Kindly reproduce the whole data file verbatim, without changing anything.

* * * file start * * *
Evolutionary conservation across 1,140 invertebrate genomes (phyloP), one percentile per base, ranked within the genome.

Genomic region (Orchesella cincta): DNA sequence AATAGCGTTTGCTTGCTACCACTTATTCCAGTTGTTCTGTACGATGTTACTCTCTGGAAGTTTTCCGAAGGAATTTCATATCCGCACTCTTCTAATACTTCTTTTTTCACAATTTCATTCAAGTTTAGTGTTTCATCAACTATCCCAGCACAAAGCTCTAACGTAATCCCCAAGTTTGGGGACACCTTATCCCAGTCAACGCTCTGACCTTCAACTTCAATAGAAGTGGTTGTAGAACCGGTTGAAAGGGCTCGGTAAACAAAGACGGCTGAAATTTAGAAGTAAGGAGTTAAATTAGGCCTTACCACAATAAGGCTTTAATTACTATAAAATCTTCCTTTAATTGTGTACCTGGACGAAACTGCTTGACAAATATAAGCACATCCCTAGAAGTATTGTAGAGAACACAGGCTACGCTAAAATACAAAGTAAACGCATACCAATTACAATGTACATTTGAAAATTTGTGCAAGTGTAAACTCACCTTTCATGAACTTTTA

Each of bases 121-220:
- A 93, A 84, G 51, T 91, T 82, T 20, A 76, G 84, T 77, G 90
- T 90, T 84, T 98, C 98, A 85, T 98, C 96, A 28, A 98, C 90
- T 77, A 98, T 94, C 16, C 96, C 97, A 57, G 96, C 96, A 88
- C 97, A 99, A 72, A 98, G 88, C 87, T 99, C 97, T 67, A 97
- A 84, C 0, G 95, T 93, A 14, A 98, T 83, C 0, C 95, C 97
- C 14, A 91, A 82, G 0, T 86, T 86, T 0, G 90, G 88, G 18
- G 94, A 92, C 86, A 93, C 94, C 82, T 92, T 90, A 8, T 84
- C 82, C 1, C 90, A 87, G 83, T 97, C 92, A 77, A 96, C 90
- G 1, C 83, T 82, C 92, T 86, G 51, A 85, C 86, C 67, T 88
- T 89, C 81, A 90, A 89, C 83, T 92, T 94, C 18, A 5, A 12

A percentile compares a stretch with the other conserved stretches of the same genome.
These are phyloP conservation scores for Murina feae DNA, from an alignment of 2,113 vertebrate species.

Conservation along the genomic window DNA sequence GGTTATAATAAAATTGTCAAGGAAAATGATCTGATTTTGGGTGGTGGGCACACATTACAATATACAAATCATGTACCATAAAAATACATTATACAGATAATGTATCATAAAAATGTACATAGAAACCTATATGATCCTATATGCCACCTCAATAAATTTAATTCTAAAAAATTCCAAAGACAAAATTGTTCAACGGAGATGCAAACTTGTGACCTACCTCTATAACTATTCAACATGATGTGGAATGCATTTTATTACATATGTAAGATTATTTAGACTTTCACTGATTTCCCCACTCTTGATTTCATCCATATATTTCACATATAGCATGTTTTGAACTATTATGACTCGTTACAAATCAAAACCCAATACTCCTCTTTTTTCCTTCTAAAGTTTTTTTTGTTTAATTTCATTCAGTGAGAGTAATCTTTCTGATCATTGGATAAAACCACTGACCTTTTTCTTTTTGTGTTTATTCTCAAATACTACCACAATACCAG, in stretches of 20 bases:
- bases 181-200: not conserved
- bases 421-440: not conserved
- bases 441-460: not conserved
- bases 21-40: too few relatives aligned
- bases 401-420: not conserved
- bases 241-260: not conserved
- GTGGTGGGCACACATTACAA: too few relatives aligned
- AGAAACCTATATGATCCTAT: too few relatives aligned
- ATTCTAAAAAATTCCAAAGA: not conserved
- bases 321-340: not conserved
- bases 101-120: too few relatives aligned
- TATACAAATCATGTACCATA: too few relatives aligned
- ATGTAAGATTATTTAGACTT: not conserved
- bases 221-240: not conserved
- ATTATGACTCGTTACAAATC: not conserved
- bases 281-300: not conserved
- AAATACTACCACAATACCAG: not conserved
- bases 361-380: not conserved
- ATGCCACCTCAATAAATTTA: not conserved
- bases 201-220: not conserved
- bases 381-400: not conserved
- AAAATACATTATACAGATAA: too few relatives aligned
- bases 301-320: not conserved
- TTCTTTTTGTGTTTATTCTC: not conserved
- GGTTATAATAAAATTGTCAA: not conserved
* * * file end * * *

Evolutionary conservation across 1,140 invertebrate genomes (phyloP), one percentile per base, ranked within the genome.

Genomic region (Orchesella cincta): DNA sequence AATAGCGTTTGCTTGCTACCACTTATTCCAGTTGTTCTGTACGATGTTACTCTCTGGAAGTTTTCCGAAGGAATTTCATATCCGCACTCTTCTAATACTTCTTTTTTCACAATTTCATTCAAGTTTAGTGTTTCATCAACTATCCCAGCACAAAGCTCTAACGTAATCCCCAAGTTTGGGGACACCTTATCCCAGTCAACGCTCTGACCTTCAACTTCAATAGAAGTGGTTGTAGAACCGGTTGAAAGGGCTCGGTAAACAAAGACGGCTGAAATTTAGAAGTAAGGAGTTAAATTAGGCCTTACCACAATAAGGCTTTAATTACTATAAAATCTTCCTTTAATTGTGTACCTGGACGAAACTGCTTGACAAATATAAGCACATCCCTAGAAGTATTGTAGAGAACACAGGCTACGCTAAAATACAAAGTAAACGCATACCAATTACAATGTACATTTGAAAATTTGTGCAAGTGTAAACTCACCTTTCATGAACTTTTA

Each of bases 121-220:
- A 93, A 84, G 51, T 91, T 82, T 20, A 76, G 84, T 77, G 90
- T 90, T 84, T 98, C 98, A 85, T 98, C 96, A 28, A 98, C 90
- T 77, A 98, T 94, C 16, C 96, C 97, A 57, G 96, C 96, A 88
- C 97, A 99, A 72, A 98, G 88, C 87, T 99, C 97, T 67, A 97
- A 84, C 0, G 95, T 93, A 14, A 98, T 83, C 0, C 95, C 97
- C 14, A 91, A 82, G 0, T 86, T 86, T 0, G 90, G 88, G 18
- G 94, A 92, C 86, A 93, C 94, C 82, T 92, T 90, A 8, T 84
- C 82, C 1, C 90, A 87, G 83, T 97, C 92, A 77, A 96, C 90
- G 1, C 83, T 82, C 92, T 86, G 51, A 85, C 86, C 67, T 88
- T 89, C 81, A 90, A 89, C 83, T 92, T 94, C 18, A 5, A 12

A percentile compares a stretch with the other conserved stretches of the same genome.
These are phyloP conservation scores for Murina feae DNA, from an alignment of 2,113 vertebrate species.

Conservation along the genomic window DNA sequence GGTTATAATAAAATTGTCAAGGAAAATGATCTGATTTTGGGTGGTGGGCACACATTACAATATACAAATCATGTACCATAAAAATACATTATACAGATAATGTATCATAAAAATGTACATAGAAACCTATATGATCCTATATGCCACCTCAATAAATTTAATTCTAAAAAATTCCAAAGACAAAATTGTTCAACGGAGATGCAAACTTGTGACCTACCTCTATAACTATTCAACATGATGTGGAATGCATTTTATTACATATGTAAGATTATTTAGACTTTCACTGATTTCCCCACTCTTGATTTCATCCATATATTTCACATATAGCATGTTTTGAACTATTATGACTCGTTACAAATCAAAACCCAATACTCCTCTTTTTTCCTTCTAAAGTTTTTTTTGTTTAATTTCATTCAGTGAGAGTAATCTTTCTGATCATTGGATAAAACCACTGACCTTTTTCTTTTTGTGTTTATTCTCAAATACTACCACAATACCAG, in stretches of 20 bases:
- bases 181-200: not conserved
- bases 421-440: not conserved
- bases 441-460: not conserved
- bases 21-40: too few relatives aligned
- bases 401-420: not conserved
- bases 241-260: not conserved
- GTGGTGGGCACACATTACAA: too few relatives aligned
- AGAAACCTATATGATCCTAT: too few relatives aligned
- ATTCTAAAAAATTCCAAAGA: not conserved
- bases 321-340: not conserved
- bases 101-120: too few relatives aligned
- TATACAAATCATGTACCATA: too few relatives aligned
- ATGTAAGATTATTTAGACTT: not conserved
- bases 221-240: not conserved
- ATTATGACTCGTTACAAATC: not conserved
- bases 281-300: not conserved
- AAATACTACCACAATACCAG: not conserved
- bases 361-380: not conserved
- ATGCCACCTCAATAAATTTA: not conserved
- bases 201-220: not conserved
- bases 381-400: not conserved
- AAAATACATTATACAGATAA: too few relatives aligned
- bases 301-320: not conserved
- TTCTTTTTGTGTTTATTCTC: not conserved
- GGTTATAATAAAATTGTCAA: not conserved